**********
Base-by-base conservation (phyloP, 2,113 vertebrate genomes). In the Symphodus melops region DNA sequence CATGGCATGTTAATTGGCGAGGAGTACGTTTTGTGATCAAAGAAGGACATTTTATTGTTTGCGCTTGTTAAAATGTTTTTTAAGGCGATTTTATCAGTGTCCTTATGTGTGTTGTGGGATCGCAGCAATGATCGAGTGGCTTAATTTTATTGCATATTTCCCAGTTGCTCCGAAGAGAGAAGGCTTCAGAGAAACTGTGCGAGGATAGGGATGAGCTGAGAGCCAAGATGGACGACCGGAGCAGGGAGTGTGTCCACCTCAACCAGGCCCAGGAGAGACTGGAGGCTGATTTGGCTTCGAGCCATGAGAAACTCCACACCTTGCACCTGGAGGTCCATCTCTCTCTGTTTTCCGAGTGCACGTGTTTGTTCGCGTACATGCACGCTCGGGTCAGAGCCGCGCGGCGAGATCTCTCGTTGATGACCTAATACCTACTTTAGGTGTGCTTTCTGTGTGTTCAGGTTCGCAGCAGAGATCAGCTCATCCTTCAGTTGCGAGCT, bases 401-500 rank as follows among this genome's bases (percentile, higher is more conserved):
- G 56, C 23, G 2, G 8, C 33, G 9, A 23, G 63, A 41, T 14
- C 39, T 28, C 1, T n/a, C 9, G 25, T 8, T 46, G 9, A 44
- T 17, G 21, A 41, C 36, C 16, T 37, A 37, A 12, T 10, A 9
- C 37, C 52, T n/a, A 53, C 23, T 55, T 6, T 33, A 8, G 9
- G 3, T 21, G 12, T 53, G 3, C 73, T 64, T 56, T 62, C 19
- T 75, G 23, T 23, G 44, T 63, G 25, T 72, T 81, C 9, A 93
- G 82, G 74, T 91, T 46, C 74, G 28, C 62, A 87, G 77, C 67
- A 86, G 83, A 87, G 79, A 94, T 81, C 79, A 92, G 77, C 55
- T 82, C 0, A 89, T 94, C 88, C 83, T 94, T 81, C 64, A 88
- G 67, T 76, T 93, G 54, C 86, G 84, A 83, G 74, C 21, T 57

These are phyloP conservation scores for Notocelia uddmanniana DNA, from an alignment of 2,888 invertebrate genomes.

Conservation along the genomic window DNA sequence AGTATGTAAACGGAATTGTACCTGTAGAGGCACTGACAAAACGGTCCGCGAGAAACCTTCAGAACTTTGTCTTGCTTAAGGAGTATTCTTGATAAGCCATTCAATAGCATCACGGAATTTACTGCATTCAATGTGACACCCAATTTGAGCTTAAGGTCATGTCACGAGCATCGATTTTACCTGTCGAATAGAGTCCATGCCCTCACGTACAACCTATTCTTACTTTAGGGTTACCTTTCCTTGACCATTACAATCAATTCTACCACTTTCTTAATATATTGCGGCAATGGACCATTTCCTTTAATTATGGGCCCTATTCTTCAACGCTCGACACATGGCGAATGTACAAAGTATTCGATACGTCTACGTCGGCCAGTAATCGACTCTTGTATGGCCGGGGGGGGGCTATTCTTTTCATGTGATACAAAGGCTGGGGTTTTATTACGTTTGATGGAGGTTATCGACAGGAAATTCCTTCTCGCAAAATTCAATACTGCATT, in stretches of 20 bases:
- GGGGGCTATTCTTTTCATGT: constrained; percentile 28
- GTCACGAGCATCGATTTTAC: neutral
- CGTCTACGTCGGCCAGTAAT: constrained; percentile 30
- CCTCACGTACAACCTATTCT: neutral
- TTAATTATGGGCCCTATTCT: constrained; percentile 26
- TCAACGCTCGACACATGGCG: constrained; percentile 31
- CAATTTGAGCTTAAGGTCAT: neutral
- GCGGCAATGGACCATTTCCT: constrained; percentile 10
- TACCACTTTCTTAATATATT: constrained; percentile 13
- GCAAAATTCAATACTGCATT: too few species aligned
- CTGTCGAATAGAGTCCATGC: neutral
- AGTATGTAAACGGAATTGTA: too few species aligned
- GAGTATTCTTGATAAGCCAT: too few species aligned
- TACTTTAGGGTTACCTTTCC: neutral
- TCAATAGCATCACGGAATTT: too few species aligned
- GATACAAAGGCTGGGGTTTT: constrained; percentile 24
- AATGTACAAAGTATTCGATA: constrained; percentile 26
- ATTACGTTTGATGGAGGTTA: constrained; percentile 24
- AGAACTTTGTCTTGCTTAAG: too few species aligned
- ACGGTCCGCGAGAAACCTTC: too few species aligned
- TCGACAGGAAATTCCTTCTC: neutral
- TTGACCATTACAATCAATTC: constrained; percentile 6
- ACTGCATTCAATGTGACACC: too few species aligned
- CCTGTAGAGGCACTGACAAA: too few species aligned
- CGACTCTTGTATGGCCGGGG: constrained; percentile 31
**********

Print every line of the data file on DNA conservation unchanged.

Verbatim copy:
Base-by-base conservation (phyloP, 2,113 vertebrate genomes). In the Symphodus melops region DNA sequence CATGGCATGTTAATTGGCGAGGAGTACGTTTTGTGATCAAAGAAGGACATTTTATTGTTTGCGCTTGTTAAAATGTTTTTTAAGGCGATTTTATCAGTGTCCTTATGTGTGTTGTGGGATCGCAGCAATGATCGAGTGGCTTAATTTTATTGCATATTTCCCAGTTGCTCCGAAGAGAGAAGGCTTCAGAGAAACTGTGCGAGGATAGGGATGAGCTGAGAGCCAAGATGGACGACCGGAGCAGGGAGTGTGTCCACCTCAACCAGGCCCAGGAGAGACTGGAGGCTGATTTGGCTTCGAGCCATGAGAAACTCCACACCTTGCACCTGGAGGTCCATCTCTCTCTGTTTTCCGAGTGCACGTGTTTGTTCGCGTACATGCACGCTCGGGTCAGAGCCGCGCGGCGAGATCTCTCGTTGATGACCTAATACCTACTTTAGGTGTGCTTTCTGTGTGTTCAGGTTCGCAGCAGAGATCAGCTCATCCTTCAGTTGCGAGCT, bases 401-500 rank as follows among this genome's bases (percentile, higher is more conserved):
- G 56, C 23, G 2, G 8, C 33, G 9, A 23, G 63, A 41, T 14
- C 39, T 28, C 1, T n/a, C 9, G 25, T 8, T 46, G 9, A 44
- T 17, G 21, A 41, C 36, C 16, T 37, A 37, A 12, T 10, A 9
- C 37, C 52, T n/a, A 53, C 23, T 55, T 6, T 33, A 8, G 9
- G 3, T 21, G 12, T 53, G 3, C 73, T 64, T 56, T 62, C 19
- T 75, G 23, T 23, G 44, T 63, G 25, T 72, T 81, C 9, A 93
- G 82, G 74, T 91, T 46, C 74, G 28, C 62, A 87, G 77, C 67
- A 86, G 83, A 87, G 79, A 94, T 81, C 79, A 92, G 77, C 55
- T 82, C 0, A 89, T 94, C 88, C 83, T 94, T 81, C 64, A 88
- G 67, T 76, T 93, G 54, C 86, G 84, A 83, G 74, C 21, T 57

These are phyloP conservation scores for Notocelia uddmanniana DNA, from an alignment of 2,888 invertebrate genomes.

Conservation along the genomic window DNA sequence AGTATGTAAACGGAATTGTACCTGTAGAGGCACTGACAAAACGGTCCGCGAGAAACCTTCAGAACTTTGTCTTGCTTAAGGAGTATTCTTGATAAGCCATTCAATAGCATCACGGAATTTACTGCATTCAATGTGACACCCAATTTGAGCTTAAGGTCATGTCACGAGCATCGATTTTACCTGTCGAATAGAGTCCATGCCCTCACGTACAACCTATTCTTACTTTAGGGTTACCTTTCCTTGACCATTACAATCAATTCTACCACTTTCTTAATATATTGCGGCAATGGACCATTTCCTTTAATTATGGGCCCTATTCTTCAACGCTCGACACATGGCGAATGTACAAAGTATTCGATACGTCTACGTCGGCCAGTAATCGACTCTTGTATGGCCGGGGGGGGGCTATTCTTTTCATGTGATACAAAGGCTGGGGTTTTATTACGTTTGATGGAGGTTATCGACAGGAAATTCCTTCTCGCAAAATTCAATACTGCATT, in stretches of 20 bases:
- GGGGGCTATTCTTTTCATGT: constrained; percentile 28
- GTCACGAGCATCGATTTTAC: neutral
- CGTCTACGTCGGCCAGTAAT: constrained; percentile 30
- CCTCACGTACAACCTATTCT: neutral
- TTAATTATGGGCCCTATTCT: constrained; percentile 26
- TCAACGCTCGACACATGGCG: constrained; percentile 31
- CAATTTGAGCTTAAGGTCAT: neutral
- GCGGCAATGGACCATTTCCT: constrained; percentile 10
- TACCACTTTCTTAATATATT: constrained; percentile 13
- GCAAAATTCAATACTGCATT: too few species aligned
- CTGTCGAATAGAGTCCATGC: neutral
- AGTATGTAAACGGAATTGTA: too few species aligned
- GAGTATTCTTGATAAGCCAT: too few species aligned
- TACTTTAGGGTTACCTTTCC: neutral
- TCAATAGCATCACGGAATTT: too few species aligned
- GATACAAAGGCTGGGGTTTT: constrained; percentile 24
- AATGTACAAAGTATTCGATA: constrained; percentile 26
- ATTACGTTTGATGGAGGTTA: constrained; percentile 24
- AGAACTTTGTCTTGCTTAAG: too few species aligned
- ACGGTCCGCGAGAAACCTTC: too few species aligned
- TCGACAGGAAATTCCTTCTC: neutral
- TTGACCATTACAATCAATTC: constrained; percentile 6
- ACTGCATTCAATGTGACACC: too few species aligned
- CCTGTAGAGGCACTGACAAA: too few species aligned
- CGACTCTTGTATGGCCGGGG: constrained; percentile 31